3 Reasons why Bulls are poised for a big comeback in 2024

Chicago Bulls v Charlotte Hornets
Chicago Bulls v Charlotte Hornets / David Jensen/GettyImages

Several questions surrounded the Chicago Bulls at the turn of the New Year. Would Zach LaVine be able to effectively reincorporate himself into the starting lineup? Is the Bulls' recent success a fluke or indicative of a comeback? Are the core players of this team even still going to be playing for the Bulls after February's trade deadline next month?

Unfortunately, we don't have the answers to these questions just yet. There's light at the end of the tunnel, however, as Chicago is off to a great start to 2024. LaVine and Nikola Vucevic have recovered from their injuries and returned to the lineup, helping propel the Bulls to a 2-0 start in January, even if it meant coming off the bench.

It even looks like this team will get some help in the second half of the season, as it appears the deck may just be stacked in Chicago's favor and the Bulls are holding a winning hand.

Several key factors are playing in Chicago's favor as the Bulls look to bounce back in 2024.

1. Chicago has a favorable schedule in the second half

Before the Bulls played their latest set of back-to-back games against the Hornets, they actually held the easiest remaining strength of schedule of any team in the NBA. After playing the NBA's fourth-worst team twice, they've relinquished the top spot, but things are still looking great for Chicago moving forward.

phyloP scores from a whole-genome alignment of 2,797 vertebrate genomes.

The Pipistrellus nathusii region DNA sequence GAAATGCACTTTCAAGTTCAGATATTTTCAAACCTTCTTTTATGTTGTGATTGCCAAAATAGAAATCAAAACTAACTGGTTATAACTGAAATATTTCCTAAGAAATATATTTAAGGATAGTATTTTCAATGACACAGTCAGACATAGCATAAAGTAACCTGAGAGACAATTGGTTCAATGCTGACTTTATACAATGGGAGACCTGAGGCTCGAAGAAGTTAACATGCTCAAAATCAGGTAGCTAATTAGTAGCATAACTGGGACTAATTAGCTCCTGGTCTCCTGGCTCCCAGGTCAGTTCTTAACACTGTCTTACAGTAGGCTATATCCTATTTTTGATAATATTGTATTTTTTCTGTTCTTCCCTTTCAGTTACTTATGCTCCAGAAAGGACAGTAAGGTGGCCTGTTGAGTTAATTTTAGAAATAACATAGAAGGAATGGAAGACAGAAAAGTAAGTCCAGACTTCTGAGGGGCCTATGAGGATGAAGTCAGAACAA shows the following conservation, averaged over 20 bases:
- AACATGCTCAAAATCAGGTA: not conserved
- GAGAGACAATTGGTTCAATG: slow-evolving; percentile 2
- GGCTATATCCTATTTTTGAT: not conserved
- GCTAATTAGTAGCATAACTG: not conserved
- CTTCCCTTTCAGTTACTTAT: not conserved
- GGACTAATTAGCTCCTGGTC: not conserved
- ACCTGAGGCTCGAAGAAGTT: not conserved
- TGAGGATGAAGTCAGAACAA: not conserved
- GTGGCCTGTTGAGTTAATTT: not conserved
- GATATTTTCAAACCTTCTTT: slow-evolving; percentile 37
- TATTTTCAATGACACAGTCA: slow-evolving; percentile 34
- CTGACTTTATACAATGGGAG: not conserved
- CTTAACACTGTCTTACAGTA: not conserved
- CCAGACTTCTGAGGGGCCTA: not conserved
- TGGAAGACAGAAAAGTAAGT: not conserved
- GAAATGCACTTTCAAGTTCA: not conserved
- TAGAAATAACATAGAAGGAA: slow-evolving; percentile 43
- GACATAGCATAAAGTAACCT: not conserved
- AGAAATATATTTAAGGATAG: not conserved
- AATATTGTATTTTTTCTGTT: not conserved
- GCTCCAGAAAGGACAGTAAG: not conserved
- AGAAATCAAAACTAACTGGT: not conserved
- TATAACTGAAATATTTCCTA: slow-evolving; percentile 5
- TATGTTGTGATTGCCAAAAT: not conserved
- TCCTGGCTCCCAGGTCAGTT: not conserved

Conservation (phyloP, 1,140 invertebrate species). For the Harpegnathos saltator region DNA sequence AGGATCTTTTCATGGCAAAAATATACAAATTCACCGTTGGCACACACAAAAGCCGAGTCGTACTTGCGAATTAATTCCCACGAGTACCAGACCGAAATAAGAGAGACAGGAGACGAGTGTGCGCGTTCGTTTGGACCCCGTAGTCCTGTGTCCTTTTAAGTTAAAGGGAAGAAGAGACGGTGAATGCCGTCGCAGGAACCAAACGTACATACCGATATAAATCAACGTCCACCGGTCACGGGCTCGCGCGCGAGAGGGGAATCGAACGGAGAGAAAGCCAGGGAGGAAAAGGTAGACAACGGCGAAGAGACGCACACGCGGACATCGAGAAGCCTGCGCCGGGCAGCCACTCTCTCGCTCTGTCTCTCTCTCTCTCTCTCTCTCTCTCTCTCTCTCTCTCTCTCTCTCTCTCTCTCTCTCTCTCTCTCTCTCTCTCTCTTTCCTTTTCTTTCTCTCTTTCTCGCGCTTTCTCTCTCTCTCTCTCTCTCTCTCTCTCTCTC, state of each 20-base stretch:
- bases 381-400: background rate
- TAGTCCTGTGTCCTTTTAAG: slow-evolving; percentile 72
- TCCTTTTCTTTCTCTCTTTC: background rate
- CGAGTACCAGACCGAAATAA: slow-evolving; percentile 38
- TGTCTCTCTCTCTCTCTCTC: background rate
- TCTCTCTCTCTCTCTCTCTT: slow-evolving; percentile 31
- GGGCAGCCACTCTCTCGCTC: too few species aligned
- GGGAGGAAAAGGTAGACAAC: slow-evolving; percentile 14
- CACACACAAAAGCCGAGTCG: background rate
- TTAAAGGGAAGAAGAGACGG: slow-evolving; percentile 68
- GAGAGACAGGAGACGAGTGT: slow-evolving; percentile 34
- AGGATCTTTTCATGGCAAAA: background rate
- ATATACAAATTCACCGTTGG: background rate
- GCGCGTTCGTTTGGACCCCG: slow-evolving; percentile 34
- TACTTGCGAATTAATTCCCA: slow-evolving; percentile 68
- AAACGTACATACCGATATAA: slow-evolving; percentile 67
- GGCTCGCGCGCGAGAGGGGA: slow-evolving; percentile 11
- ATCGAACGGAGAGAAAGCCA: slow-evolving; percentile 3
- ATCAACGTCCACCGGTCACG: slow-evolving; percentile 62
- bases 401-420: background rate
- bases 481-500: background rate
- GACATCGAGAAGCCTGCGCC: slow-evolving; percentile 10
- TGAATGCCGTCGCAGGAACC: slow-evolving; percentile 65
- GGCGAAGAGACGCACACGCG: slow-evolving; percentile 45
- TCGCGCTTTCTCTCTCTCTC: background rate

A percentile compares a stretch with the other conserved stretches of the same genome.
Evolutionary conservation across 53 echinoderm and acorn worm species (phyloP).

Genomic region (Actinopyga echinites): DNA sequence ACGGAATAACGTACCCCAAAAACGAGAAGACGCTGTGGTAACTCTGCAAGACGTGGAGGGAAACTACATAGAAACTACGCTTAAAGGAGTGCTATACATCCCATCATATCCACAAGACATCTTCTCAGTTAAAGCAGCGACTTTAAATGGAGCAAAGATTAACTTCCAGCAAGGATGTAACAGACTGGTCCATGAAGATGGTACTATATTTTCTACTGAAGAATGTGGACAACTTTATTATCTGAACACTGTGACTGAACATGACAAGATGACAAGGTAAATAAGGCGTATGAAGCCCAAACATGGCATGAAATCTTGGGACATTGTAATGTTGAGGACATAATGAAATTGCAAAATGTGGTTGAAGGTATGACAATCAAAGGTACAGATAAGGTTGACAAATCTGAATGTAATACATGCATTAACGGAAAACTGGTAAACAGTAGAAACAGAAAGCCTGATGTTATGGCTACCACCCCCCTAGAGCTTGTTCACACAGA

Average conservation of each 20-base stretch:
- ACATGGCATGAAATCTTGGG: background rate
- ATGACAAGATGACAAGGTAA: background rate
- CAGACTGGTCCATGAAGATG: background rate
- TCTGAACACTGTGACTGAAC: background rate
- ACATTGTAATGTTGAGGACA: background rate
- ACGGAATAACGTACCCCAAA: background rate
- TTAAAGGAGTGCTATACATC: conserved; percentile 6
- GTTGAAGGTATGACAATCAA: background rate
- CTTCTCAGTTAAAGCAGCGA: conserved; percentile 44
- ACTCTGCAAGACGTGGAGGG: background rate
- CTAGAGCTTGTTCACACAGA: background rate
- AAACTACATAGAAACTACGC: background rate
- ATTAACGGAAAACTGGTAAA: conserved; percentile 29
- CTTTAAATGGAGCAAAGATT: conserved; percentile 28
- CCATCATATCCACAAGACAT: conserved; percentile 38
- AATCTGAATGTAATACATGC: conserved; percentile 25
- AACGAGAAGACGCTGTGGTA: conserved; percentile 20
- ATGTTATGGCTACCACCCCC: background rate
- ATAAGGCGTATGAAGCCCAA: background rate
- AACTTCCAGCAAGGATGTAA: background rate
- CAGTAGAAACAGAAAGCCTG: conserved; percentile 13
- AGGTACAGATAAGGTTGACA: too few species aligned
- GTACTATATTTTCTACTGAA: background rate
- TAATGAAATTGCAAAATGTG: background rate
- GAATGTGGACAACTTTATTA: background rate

The Bulls' opponents for the remainder of the season now possess a 47.8% win percentage, which ranks as the NBA's fourth-easiest remaining strength of schedule — behind only the Magic, Celtics, and Timberwolves. If the Bulls are to have any hope of salvaging the season, they'll need to perform well against these lesser teams on their schedule to get back into the playoff picture.

2. The Bulls will be a much more well-rested team

Much has been said about how difficult it's been for the Bulls to overcome significant injuries to their roster, but they've had another big problem dragging them down through the first 38 games of this season That problem, of course, is that they've even had to play 38 games in the first place.

As of the time this article was posted, no team in the NBA has played more games than the Bulls. Only the Nuggets and Jazz have played as many games as Chicago, with other teams playing as few as 34 games so far. The Bulls are also one of only seven teams who have played 7 back-to-backs this season. This means Chicago will get an easier ride through the rest of the season, allowing for more time to rest and prevent further injuries.

3. The Bulls are building positive momentum and winning as a team

After starting the season 5-14, the energy clearly shifted with this team once Zach LaVine departed the rotation with a foot injury. In his absence, the Bulls won 10 of 17 games and took a big step toward climbing out of the hole they dug for themselves. Many were worried that LaVine's return would negatively impact the Bulls — myself included — but so far, things are going well.

Winning each of LaVine's two games back, the Bulls are now 12-7 in their last 19 games, a 52-win pace if extrapolated over the course of an entire season. Still just five games back from the fourth seed and guaranteed home-court advantage in the playoffs, the Bulls could certainly take advantage of this opportunity in front of them during Chicago's upcoming slate of favorable matchups.

A great deal hinges on LaVine's ability to embrace a team-oriented role and prove he can be a winning player, but this is a bet the Bulls must be willing to gamble on if they have any hope left of making a postseason run.

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